Third Party & Independents Archives

What to do, what to do

I have reservations about voting for Kerry. I had reservations about voting for Nader in 92, 96, and 2000 as well. I did vote for him, however. My problem is not with Kerry himself, but rather with the Democratic Party as a whole. The democrats are no longer the liberal party that they once were. Democrats largely are. The Party is not. The party has recast itself as Republican Lite.

The DLC adopted a strategy of moving as far to the right as possible on economic issues in order to attract big business dollars. This has served to alienate the working class while failing to bring in the volume of cash they had been hoping for. The Party seems to have taken the attitude of "What're you going to do, vote REPUBLICAN?" when it comes to their traditional base of unions, blue collar workers, progressives, and minority groups. More and more the answer is "No, we're just not going to vote." Blue collar workers, the "real Americans" that the Republicans so publicly idolize while privately raping them, tend to be more moderate or conservative on social issues, and with economic issues off the table there is no reason for them to support the Democrats.

Clinton was the epitome of this strategy. He moved as far to the right as he could without registering as a Republican, and spoke all manner of heartwarming platitudes about the common man, while bending over backwards to do every favor possible for big business, usually at the expense of the common man. I don't think that Kerry is as charismatic as Clinton, but I think he would be a far better President than Clinton was. Kerry and Edwards are hardly the heirs to the passionate leaders of progressivism that brought us the 8 hour workday, the end of child labor, the end of company towns, National Parks, Civil Rights, and so many other advances made in the first half of the 20th century. All the Democratic Party offers to counter the fiscal conservative/social extreme conservative model of the Republicans is fiscal conservative/social moderate. So that's the range of political thought in this country now?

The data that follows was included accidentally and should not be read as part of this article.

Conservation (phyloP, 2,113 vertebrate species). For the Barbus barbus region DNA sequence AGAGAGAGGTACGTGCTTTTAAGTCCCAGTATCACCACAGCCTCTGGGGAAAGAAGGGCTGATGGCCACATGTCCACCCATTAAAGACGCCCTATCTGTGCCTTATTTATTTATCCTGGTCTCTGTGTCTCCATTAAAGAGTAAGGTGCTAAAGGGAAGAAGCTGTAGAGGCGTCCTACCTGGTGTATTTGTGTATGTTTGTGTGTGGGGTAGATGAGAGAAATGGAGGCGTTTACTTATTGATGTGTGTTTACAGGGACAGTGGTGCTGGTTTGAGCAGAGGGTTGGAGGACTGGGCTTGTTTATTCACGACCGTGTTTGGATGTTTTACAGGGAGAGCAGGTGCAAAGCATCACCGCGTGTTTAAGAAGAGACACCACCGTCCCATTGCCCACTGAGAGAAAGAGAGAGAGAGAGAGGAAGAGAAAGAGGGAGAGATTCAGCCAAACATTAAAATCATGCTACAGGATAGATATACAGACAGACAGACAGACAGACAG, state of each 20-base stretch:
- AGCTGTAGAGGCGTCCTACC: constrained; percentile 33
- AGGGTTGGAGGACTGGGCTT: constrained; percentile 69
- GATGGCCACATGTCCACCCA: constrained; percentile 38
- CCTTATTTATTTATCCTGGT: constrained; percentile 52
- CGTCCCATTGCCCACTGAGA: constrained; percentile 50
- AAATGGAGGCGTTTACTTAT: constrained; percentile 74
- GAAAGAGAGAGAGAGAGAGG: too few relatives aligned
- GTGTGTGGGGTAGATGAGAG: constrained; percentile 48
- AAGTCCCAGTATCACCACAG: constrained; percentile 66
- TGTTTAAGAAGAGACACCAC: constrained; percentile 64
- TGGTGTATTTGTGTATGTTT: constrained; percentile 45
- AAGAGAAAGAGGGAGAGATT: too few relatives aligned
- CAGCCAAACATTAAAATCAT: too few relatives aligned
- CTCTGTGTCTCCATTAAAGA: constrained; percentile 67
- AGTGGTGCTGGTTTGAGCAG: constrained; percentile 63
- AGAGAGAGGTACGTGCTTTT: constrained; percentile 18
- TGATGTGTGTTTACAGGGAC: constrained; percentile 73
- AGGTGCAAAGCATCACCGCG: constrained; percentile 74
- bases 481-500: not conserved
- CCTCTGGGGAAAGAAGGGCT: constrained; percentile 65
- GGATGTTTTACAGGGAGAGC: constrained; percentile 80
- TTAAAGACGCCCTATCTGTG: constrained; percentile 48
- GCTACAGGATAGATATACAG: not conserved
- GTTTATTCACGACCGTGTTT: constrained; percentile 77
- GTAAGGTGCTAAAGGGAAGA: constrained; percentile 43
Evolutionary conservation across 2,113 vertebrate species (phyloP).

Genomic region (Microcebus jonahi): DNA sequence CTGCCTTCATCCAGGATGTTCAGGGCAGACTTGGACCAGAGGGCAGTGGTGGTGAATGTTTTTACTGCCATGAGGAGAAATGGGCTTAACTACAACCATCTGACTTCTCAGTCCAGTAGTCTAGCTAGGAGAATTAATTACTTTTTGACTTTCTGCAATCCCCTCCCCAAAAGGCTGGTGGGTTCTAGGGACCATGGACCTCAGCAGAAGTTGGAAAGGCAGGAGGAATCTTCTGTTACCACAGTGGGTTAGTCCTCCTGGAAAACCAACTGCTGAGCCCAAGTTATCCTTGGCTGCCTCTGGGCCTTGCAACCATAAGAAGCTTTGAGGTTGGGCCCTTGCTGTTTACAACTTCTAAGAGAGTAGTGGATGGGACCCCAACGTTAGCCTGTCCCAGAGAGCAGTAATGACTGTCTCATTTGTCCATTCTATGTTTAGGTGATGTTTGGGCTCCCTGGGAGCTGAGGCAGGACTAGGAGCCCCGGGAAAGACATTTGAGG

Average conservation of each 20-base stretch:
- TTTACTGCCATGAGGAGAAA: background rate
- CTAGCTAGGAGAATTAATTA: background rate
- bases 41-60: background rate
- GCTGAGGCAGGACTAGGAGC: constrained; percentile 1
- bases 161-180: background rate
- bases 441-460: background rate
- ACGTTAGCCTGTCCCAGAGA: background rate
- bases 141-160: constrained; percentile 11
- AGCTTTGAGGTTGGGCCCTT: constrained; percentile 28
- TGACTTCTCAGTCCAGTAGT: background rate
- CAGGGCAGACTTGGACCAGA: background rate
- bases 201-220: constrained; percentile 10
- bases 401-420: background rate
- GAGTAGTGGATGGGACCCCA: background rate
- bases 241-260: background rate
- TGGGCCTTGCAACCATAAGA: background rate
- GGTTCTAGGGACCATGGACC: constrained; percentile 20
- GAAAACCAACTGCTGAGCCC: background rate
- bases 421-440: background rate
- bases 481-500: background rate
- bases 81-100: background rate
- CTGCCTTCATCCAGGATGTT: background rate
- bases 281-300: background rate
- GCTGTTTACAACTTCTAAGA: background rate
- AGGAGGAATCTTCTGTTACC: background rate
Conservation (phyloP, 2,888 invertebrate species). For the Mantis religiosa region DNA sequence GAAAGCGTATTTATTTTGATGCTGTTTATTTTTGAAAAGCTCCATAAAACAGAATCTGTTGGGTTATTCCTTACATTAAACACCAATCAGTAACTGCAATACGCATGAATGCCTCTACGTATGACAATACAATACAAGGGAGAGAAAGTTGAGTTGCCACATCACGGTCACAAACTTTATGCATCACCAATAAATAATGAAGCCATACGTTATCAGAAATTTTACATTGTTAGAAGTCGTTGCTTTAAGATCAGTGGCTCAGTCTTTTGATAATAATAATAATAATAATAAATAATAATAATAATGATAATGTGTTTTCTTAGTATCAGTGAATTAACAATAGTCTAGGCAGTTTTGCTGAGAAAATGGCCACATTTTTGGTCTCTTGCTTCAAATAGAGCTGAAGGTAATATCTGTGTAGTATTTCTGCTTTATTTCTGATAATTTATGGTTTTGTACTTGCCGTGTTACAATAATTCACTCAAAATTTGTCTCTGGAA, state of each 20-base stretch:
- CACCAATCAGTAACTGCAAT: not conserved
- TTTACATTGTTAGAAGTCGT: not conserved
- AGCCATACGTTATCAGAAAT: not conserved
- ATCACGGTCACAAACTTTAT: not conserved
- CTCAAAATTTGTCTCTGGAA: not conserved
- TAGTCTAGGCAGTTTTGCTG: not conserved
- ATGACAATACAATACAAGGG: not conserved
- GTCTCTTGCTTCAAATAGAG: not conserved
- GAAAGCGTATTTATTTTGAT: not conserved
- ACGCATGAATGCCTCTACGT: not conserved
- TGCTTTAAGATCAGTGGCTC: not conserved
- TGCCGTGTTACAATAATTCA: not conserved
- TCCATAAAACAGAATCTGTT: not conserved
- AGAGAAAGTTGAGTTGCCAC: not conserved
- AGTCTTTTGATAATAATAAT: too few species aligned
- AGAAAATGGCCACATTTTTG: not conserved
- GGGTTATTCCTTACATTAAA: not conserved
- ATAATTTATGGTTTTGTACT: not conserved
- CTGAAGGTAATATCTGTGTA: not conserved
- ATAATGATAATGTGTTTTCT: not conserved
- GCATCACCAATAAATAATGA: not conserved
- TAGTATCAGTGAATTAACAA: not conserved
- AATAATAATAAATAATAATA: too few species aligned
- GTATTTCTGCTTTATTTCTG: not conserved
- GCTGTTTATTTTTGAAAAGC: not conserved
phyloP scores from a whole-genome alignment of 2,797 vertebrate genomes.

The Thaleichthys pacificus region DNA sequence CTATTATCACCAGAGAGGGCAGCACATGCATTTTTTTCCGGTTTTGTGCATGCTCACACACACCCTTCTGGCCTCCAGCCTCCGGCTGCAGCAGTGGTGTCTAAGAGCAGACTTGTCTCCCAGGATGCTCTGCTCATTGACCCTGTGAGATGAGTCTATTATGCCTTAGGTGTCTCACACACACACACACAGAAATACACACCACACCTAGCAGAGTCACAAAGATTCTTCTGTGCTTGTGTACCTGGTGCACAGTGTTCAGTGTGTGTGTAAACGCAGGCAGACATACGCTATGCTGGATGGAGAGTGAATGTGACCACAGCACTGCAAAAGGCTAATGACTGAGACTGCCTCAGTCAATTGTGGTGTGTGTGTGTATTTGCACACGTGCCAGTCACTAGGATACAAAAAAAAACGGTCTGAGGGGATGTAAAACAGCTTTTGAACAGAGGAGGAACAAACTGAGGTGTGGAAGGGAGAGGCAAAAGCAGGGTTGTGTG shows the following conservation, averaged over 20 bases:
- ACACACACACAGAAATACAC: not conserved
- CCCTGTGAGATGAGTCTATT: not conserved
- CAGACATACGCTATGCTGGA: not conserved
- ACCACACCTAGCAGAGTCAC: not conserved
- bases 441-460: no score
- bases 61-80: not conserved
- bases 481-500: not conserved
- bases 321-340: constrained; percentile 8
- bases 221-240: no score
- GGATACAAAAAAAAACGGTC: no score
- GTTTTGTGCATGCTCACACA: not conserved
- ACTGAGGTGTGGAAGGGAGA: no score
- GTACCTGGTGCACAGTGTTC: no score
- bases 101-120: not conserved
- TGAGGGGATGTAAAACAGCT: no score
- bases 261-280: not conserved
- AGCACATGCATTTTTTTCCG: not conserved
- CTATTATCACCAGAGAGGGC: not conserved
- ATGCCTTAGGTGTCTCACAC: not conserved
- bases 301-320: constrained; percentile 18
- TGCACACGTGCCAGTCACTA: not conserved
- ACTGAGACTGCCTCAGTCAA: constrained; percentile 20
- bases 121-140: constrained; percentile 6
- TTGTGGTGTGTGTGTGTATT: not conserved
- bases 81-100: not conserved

Politics in America is rapidly becoming a battle between moderate conservatives and the far right. If you are a centrist or a liberal, you are not a welcome participant in most instances. The earnest if moderate populism of John Edwards is truly a shock. That the media is trying to brand Edwards as a Marxist, much as they did to the fiscal conservative and social moderate Howard Dean, is not at all surprising. There are fewer voices to the left of center on the national scene than there were 100 years ago. My options are to vote for an Independent who will not have any real effect on the election, vote for a Green who will not have any real effect on the election, or vote for the lesser of two evils.

Posted by rev_matt_y at July 14, 2004 11:56 AM